What are Sweetheart cherries? These large, bright red cherries are prized for their heart-like shape and firm texture, but mostly for a distinctive, super-sweet, mildly tart flavor. Can you grow sweet cherries? You sure can, as long as you live in USDA plant hardiness zones 5 through 7. In fact, Sweetheart cherries are among the easiest cherries to grow in the home garden. Want to learn how to grow sweetheart cherries? Read on!
Sweetheart Cherry Info
Sweetheart cherry trees, which reach heights and widths of 7 to 10 feet (2-3 m.), are highly ornamental year round, with beautiful pink and white blooms against a backdrop of shiny, dark green leaves. The beauty continues with red and orange autumn leaves, followed by bark that adds textural interest throughout the winter.
Unlike many cherry trees, Sweetheart cherry trees are self-pollinating, so it isn’t necessary to plant another cherry tree nearby. Sweetheart cherries ripen in summer and continue for several weeks.
How to Grow Sweetheart Cherries
Plant Sweetheart cherry trees in late fall or early spring. Avoid soggy, poorly drained areas, as the trees require a well-drained soil.
Ensure the trees receive a minimum of six hours of sunlight per day to promote healthy blooming and fruit development.
Provide Sweetheart cherries with about 1 inch (2.5 cm.) of water per week when the trees are young. The trees may need a little more moisture during dry periods, but don’t overwater. Water carefully, as they are prone to powdery mildew. Water at the base of the tree, using a soaker hose or drip irrigation system. Avoid overhead irrigation as the foliage should remain as dry as possible.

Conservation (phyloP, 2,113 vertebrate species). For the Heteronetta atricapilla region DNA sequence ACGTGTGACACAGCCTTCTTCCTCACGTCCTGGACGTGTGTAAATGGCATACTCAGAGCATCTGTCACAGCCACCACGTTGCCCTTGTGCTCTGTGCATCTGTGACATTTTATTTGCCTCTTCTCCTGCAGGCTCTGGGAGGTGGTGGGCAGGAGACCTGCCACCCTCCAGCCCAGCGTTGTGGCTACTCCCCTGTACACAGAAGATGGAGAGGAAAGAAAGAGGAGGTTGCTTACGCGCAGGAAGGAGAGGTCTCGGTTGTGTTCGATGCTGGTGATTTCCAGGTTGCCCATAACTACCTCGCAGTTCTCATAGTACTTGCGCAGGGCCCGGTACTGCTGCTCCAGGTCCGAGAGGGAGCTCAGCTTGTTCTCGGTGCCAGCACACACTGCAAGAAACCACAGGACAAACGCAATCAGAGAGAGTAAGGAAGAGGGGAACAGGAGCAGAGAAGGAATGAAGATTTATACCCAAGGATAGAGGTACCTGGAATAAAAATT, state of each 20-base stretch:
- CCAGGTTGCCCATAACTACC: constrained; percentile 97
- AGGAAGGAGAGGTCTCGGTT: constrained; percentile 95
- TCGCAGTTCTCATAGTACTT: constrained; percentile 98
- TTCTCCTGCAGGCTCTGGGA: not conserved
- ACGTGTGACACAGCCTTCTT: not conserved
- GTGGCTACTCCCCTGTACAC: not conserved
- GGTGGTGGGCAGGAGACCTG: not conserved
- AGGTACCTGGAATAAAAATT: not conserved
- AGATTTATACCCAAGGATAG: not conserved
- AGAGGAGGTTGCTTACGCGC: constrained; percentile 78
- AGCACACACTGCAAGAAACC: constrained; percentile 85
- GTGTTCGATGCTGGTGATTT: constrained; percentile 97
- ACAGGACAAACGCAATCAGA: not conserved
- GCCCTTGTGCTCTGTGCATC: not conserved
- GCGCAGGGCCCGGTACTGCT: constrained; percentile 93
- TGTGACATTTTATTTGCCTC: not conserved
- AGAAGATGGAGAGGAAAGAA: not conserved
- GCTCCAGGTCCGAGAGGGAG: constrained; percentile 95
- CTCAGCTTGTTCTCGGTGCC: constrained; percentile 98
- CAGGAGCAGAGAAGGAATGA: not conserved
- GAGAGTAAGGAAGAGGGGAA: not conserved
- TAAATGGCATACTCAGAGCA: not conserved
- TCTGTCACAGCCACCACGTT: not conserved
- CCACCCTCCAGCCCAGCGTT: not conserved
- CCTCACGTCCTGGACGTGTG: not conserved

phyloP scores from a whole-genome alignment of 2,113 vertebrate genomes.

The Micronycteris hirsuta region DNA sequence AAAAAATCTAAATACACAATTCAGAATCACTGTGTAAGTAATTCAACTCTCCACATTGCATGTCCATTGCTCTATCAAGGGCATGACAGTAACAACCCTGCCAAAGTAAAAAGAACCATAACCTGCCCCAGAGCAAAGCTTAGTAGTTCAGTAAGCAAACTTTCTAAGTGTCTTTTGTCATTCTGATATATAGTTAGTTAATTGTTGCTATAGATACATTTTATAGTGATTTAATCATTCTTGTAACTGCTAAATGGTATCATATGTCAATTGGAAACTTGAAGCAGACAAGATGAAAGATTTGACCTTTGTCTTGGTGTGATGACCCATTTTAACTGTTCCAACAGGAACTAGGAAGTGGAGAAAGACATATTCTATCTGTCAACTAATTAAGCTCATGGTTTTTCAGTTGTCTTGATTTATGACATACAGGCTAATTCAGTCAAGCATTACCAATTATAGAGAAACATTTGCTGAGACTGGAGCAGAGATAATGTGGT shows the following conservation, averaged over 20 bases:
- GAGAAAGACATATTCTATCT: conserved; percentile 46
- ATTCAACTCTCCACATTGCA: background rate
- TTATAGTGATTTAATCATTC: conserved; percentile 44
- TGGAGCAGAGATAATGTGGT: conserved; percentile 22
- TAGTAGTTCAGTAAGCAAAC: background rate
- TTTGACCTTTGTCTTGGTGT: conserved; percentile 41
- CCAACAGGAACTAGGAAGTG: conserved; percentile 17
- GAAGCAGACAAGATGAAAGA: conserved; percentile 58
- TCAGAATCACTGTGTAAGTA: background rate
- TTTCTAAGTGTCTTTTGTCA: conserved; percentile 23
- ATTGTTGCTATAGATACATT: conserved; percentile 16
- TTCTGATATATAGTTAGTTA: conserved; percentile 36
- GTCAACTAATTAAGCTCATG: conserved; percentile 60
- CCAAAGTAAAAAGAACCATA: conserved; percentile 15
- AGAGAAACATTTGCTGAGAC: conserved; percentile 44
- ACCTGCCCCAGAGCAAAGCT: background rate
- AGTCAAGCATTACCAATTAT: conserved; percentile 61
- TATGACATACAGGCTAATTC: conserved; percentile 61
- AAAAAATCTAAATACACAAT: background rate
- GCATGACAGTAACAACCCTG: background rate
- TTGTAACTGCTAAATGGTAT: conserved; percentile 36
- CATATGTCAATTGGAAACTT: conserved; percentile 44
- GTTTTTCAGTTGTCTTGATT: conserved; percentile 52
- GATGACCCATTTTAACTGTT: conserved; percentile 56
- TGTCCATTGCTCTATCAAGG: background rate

Mulch Sweetheart cherry trees with about 3 inches (8 cm.) of mulch to prevent moisture evaporation. Mulch will also keep weeds in check and prevent temperature fluctuations that can trigger splitting.
Fertilize your cherry trees every spring, about a month before flowering, using a light application of a low-nitrogen fertilizer. Once the trees mature and begin to bear fruit, fertilize annually after cherries are harvested.
Prune cherry trees in late winter. Remove dead or damaged growth and branches that cross or rub other branches. Thin the center of the tree to improve air circulation. Regular pruning will also help prevent powdery mildew and other fungal diseases. Pull suckers from the base of the tree throughout the season. Unless they are removed, suckers will promote powdery mildew, and will rob the tree of moisture and nutrients.